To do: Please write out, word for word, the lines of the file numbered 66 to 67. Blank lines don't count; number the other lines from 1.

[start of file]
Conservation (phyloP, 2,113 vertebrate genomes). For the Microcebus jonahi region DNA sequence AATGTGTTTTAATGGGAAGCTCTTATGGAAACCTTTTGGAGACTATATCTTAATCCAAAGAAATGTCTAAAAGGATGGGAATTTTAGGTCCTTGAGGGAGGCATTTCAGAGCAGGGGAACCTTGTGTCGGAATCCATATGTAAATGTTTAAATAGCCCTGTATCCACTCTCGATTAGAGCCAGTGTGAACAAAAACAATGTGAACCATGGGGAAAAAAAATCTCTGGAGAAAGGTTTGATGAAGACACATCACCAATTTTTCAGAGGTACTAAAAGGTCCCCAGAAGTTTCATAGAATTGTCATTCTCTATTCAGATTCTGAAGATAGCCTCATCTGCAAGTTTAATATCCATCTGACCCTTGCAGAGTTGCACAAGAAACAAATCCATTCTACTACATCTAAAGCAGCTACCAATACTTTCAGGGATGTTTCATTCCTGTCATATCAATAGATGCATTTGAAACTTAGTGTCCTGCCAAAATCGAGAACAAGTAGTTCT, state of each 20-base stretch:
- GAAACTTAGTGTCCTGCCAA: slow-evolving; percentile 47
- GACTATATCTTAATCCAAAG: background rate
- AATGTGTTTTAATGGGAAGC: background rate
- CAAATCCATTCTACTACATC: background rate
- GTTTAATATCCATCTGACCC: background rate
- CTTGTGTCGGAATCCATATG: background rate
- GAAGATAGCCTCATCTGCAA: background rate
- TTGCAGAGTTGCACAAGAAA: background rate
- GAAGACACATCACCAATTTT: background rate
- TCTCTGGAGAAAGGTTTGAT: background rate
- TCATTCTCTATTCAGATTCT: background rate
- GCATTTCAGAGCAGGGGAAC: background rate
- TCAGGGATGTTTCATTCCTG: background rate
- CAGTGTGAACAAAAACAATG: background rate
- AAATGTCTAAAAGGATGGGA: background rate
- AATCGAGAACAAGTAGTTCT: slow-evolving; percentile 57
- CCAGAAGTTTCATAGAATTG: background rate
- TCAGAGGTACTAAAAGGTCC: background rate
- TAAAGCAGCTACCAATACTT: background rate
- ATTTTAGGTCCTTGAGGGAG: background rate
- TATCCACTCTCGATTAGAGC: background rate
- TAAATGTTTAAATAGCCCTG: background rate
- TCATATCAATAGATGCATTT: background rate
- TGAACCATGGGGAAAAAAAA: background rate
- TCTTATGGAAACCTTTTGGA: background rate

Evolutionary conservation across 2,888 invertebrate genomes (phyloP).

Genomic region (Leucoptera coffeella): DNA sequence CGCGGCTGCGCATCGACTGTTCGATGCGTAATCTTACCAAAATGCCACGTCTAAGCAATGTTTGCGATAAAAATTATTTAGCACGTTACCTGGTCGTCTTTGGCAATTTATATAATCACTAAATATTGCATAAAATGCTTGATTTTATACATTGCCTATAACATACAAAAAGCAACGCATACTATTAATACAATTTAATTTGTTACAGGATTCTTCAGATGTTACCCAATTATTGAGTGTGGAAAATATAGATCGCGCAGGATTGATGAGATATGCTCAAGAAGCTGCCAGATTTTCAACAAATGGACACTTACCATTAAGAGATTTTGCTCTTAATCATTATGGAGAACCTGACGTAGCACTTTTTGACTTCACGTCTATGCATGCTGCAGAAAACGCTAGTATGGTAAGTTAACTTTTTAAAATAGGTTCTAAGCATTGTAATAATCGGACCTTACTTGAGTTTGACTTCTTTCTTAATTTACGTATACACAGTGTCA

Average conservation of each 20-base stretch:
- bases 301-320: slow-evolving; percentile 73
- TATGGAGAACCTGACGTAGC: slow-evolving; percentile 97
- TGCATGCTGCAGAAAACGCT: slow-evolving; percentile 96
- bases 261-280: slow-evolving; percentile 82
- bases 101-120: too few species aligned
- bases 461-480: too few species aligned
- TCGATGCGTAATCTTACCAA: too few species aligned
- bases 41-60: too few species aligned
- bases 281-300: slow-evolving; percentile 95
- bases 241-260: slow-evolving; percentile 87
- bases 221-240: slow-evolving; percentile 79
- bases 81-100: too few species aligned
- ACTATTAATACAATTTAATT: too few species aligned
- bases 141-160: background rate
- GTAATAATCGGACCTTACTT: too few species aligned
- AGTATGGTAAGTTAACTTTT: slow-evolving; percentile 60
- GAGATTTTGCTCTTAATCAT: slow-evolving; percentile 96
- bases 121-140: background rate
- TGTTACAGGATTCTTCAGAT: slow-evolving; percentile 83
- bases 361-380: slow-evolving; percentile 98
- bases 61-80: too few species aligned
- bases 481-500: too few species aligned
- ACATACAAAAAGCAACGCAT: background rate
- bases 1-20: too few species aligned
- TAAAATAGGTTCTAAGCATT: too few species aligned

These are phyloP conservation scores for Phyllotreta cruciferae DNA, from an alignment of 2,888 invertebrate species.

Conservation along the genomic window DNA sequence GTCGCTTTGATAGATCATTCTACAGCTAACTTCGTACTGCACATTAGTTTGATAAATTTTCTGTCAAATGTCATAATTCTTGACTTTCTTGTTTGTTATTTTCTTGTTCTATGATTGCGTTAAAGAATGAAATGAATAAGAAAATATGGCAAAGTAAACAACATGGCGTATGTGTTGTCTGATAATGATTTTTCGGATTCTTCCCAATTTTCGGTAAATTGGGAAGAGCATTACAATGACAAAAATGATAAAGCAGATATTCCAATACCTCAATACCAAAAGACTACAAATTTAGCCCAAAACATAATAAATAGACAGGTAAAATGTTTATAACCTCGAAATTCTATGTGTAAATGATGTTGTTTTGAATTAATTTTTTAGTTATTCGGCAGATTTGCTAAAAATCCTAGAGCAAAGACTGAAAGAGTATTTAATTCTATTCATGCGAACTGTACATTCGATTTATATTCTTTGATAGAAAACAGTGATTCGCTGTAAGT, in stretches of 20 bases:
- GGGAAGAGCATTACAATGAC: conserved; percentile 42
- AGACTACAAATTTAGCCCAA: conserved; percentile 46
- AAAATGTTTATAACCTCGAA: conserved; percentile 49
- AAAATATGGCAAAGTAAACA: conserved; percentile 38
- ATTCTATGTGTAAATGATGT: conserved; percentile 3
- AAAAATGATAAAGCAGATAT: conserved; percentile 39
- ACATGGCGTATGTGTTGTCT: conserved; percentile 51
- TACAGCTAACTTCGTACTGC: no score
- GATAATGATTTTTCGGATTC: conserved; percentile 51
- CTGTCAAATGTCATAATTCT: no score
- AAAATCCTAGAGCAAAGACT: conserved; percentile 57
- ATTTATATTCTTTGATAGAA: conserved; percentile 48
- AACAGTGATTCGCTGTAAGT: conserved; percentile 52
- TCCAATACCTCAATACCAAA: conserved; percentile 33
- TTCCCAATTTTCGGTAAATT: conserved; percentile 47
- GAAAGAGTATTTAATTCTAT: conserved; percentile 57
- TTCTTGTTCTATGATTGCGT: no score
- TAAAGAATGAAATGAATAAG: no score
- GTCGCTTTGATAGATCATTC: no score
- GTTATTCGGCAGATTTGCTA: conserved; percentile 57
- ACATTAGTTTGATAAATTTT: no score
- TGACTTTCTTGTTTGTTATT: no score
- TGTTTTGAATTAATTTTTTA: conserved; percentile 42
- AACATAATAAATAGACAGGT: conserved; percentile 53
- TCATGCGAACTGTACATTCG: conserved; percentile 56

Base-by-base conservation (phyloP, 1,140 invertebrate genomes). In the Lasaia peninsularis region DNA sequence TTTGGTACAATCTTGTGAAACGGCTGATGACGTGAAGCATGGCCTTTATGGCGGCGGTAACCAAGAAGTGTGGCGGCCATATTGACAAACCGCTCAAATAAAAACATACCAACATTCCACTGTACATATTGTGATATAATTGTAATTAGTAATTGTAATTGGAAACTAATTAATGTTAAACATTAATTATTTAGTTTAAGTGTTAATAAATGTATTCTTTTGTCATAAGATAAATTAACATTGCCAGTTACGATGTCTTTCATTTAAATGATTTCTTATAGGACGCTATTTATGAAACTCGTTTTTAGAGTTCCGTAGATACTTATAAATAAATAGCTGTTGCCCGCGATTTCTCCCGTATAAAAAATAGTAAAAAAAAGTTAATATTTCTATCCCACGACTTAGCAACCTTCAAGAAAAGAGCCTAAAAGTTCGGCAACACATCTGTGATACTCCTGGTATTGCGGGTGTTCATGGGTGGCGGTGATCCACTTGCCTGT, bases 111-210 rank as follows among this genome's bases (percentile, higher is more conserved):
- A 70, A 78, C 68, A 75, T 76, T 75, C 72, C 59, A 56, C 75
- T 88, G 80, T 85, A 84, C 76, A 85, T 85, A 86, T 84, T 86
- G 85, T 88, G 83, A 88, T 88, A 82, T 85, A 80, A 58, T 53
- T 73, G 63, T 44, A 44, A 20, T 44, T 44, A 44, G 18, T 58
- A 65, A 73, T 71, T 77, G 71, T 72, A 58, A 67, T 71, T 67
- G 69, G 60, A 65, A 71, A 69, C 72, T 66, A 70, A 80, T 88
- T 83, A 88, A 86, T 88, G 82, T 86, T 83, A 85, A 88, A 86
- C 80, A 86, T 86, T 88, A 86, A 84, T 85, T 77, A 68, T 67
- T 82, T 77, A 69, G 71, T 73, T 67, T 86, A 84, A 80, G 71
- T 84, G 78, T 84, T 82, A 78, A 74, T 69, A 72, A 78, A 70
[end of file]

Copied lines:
- CTGTCAAATGTCATAATTCT: no score
- AAAATCCTAGAGCAAAGACT: conserved; percentile 57